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LONDON, STANLY JOHNY:In the aftermath of the Orlando shooting carnage that left 49 people dead, Donald Trump, the presumptive Republican candidate for November’s Presidential election, has stepped up his anti-Muslim rhetoric, apparently hoping to shape the election agenda around immigration and terror threat.
One of his first responses to the tragedy was to appreciate “the congrats” he got “for being right on radical Islamic terrorism”. In his view, the primary reason Omar Mateen, son of an Afghan immigrant, killed dozens of his fellow citizens in a night club in Orlando was that “we allowed his family to come here”. Speaking in New Hampshire on Monday, Mr. Trump reinforced his earlier proposal to ban all Muslims entering the U.S. In a TV interview, he questioned the sincerity of Barack Obama in fighting terror and even implied that the President secretly supports Islamist terrorists.
Such comments had helped him gain traction in the Republican primary race. Can Mr. Trump succeed if he peddles the same agenda in the general election?
Muslim ban proposal
The New York-based property mogul started openly targeting Muslims after last November’s Paris attack in which 130 people died. And his proposal to ban Muslims came days after the San Bernardino, California, shooting that killed 14. The suggestion did actually boost Mr. Trump’s popularity among the Republican voters. A poll tracker of FiveThirtyEight.com suggests that Mr. Trump’s approval among the Republicans rose by about 10 points in a month after the San Bernardino attack.
The ban proposal is still popular among the Republicans. According to a recent ABC News/Washington Post poll, 64 per cent of Republicans support banning Muslims entering the U.S. At the national level, the suggestion has the support of 42 per cent. So the Trump campaign may be thinking that targeting the Muslim community in the aftermath of the Orlando attack may work in favour of the candidate.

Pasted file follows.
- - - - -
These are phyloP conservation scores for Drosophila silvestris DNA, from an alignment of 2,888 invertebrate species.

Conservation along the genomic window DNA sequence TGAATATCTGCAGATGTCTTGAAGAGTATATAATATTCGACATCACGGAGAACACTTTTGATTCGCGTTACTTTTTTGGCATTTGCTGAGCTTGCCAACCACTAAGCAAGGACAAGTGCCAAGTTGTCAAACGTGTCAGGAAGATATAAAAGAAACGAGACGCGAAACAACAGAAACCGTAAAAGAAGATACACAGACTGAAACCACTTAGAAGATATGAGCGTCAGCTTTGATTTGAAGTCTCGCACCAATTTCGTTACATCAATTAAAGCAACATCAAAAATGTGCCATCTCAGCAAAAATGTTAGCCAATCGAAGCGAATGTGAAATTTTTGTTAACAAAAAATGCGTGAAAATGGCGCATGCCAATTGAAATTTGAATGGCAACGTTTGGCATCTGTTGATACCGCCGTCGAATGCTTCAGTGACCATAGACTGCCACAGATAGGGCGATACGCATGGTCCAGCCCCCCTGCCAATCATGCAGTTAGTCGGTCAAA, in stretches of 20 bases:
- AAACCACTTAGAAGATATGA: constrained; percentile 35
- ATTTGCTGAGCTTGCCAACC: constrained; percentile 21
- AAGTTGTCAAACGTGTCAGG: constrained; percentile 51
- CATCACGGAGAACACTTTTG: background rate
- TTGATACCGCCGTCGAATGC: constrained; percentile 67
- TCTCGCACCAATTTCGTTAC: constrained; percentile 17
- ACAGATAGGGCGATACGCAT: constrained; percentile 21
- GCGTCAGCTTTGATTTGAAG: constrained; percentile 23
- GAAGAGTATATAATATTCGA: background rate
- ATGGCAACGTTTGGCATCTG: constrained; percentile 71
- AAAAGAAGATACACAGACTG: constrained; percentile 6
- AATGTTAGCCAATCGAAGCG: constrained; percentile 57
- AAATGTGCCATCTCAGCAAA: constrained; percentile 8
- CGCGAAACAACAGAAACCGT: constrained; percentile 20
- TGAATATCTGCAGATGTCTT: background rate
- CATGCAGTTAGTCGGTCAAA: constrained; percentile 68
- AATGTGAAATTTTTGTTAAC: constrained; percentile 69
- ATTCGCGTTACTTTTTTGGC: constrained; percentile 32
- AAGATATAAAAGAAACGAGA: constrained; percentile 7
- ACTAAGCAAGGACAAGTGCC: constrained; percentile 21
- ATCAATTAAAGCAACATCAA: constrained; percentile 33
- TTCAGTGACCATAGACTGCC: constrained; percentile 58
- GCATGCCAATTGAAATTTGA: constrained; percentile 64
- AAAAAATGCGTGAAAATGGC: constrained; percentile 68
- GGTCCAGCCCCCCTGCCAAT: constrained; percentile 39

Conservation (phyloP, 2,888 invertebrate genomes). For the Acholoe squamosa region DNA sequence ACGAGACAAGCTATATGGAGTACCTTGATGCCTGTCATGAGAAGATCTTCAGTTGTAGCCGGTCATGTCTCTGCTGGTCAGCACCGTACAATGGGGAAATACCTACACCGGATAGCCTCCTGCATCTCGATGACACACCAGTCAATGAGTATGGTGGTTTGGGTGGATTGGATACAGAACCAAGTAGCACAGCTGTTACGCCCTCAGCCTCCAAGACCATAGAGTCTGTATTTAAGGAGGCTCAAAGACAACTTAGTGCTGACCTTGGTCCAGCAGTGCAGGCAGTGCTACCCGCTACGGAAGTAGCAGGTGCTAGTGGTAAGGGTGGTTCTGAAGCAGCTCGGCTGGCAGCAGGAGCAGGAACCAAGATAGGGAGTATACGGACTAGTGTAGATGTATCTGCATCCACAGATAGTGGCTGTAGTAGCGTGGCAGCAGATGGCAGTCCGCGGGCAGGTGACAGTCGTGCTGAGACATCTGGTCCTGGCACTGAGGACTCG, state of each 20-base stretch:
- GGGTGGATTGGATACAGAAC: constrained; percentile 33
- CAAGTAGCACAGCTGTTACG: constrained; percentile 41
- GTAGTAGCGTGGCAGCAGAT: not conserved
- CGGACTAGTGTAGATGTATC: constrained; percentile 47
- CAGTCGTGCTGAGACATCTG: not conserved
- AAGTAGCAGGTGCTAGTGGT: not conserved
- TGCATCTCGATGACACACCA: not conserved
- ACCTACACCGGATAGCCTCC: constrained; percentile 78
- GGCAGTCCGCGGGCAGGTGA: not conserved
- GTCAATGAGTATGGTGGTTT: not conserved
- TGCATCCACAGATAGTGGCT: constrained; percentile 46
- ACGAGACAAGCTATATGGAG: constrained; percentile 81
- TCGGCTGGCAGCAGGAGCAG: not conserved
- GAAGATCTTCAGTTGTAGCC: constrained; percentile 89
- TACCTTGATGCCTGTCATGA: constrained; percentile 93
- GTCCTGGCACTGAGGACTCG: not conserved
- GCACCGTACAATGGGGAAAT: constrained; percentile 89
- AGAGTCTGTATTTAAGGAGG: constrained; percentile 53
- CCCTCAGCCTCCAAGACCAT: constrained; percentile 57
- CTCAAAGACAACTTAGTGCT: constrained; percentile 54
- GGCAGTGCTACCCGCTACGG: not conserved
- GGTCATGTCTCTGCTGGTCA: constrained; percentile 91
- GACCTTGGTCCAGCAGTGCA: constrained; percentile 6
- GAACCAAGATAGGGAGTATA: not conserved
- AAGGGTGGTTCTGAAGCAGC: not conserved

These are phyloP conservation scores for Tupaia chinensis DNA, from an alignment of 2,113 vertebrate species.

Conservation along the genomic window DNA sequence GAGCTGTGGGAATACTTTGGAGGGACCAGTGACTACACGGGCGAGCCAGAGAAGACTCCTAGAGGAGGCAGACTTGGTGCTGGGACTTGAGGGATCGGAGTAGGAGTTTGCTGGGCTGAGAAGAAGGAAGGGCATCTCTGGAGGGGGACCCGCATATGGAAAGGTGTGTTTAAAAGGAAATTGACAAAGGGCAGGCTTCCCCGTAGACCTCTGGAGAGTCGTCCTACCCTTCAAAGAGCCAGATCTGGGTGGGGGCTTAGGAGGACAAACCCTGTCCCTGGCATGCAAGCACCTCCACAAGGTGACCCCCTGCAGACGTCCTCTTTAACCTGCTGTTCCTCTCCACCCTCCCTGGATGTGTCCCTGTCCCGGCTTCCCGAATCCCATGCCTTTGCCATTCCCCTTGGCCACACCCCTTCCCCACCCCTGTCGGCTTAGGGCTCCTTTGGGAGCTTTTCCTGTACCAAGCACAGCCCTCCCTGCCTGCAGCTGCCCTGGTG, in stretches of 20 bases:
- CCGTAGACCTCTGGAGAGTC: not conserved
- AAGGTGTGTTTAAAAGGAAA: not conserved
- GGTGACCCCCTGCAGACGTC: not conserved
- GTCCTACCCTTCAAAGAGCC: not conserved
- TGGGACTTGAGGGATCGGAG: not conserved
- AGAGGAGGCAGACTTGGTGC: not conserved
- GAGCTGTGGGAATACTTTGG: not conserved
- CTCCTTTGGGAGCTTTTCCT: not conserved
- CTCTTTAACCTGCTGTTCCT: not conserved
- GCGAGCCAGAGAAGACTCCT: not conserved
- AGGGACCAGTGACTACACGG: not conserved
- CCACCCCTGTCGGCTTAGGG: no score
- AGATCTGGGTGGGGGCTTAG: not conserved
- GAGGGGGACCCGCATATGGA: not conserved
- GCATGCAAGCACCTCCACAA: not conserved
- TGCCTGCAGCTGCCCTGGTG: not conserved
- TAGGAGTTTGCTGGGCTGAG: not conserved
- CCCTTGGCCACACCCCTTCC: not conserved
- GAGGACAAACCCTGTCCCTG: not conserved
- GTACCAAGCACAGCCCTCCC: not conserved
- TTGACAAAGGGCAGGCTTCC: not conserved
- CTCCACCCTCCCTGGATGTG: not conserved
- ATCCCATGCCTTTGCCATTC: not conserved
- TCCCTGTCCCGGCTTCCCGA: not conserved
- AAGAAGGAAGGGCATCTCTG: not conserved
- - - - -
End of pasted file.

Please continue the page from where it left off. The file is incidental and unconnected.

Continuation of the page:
But it need not be that simple. First, Mr. Trump’s anti-Muslim rhetoric doesn’t always raise his popularity. It worked after Paris and San Bernardino, but the Brussels terror attack this year did not have any radical impact on his campaign. This suggests that the far-right wing of the Republican voters had already moved to the Trump camp after San Bernardino.
Second, in the general election, Mr. Trump faces a much more diverse electorate whose concerns vary from economic woes to gun violence. In the Orlando attack, besides the terror angle, there are two other issues of national significance—gun violence and gay rights. The Republicans, including Mr. Trump, are steadfastly opposed to introducing stricter gun control norms, while the GOP leadership generally stays away from endorsing gay rights. It’s still not clear which of these issues will dominate discussions on Orlando. Unsurprisingly, Hillary Clinton, Mr. Trump’s rival in the general elections, has called for tougher gun control measures.
Third, Mr. Trump’s innuendos on President Obama may also not go down well with the non-Republican voters. Seven and a half years into his job, the President still has more than 50 per cent approval ratings. Personal attacks on the President will only make it easier for Ms. Clinton to rally his supporters behind her. Mr. Obama did actually launch a scathing attack on Mr. Trump on Tuesday denouncing his “dangerous mindset” and asking if the Republican leaders support their candidate’s proposals on Muslims.
It doesn’t mean that Mr. Trump will not gain further popularity using his rabble-rousing tactics. But it doesn’t look as easy for him to shape the agenda in the general election as he did in the Republican primaries.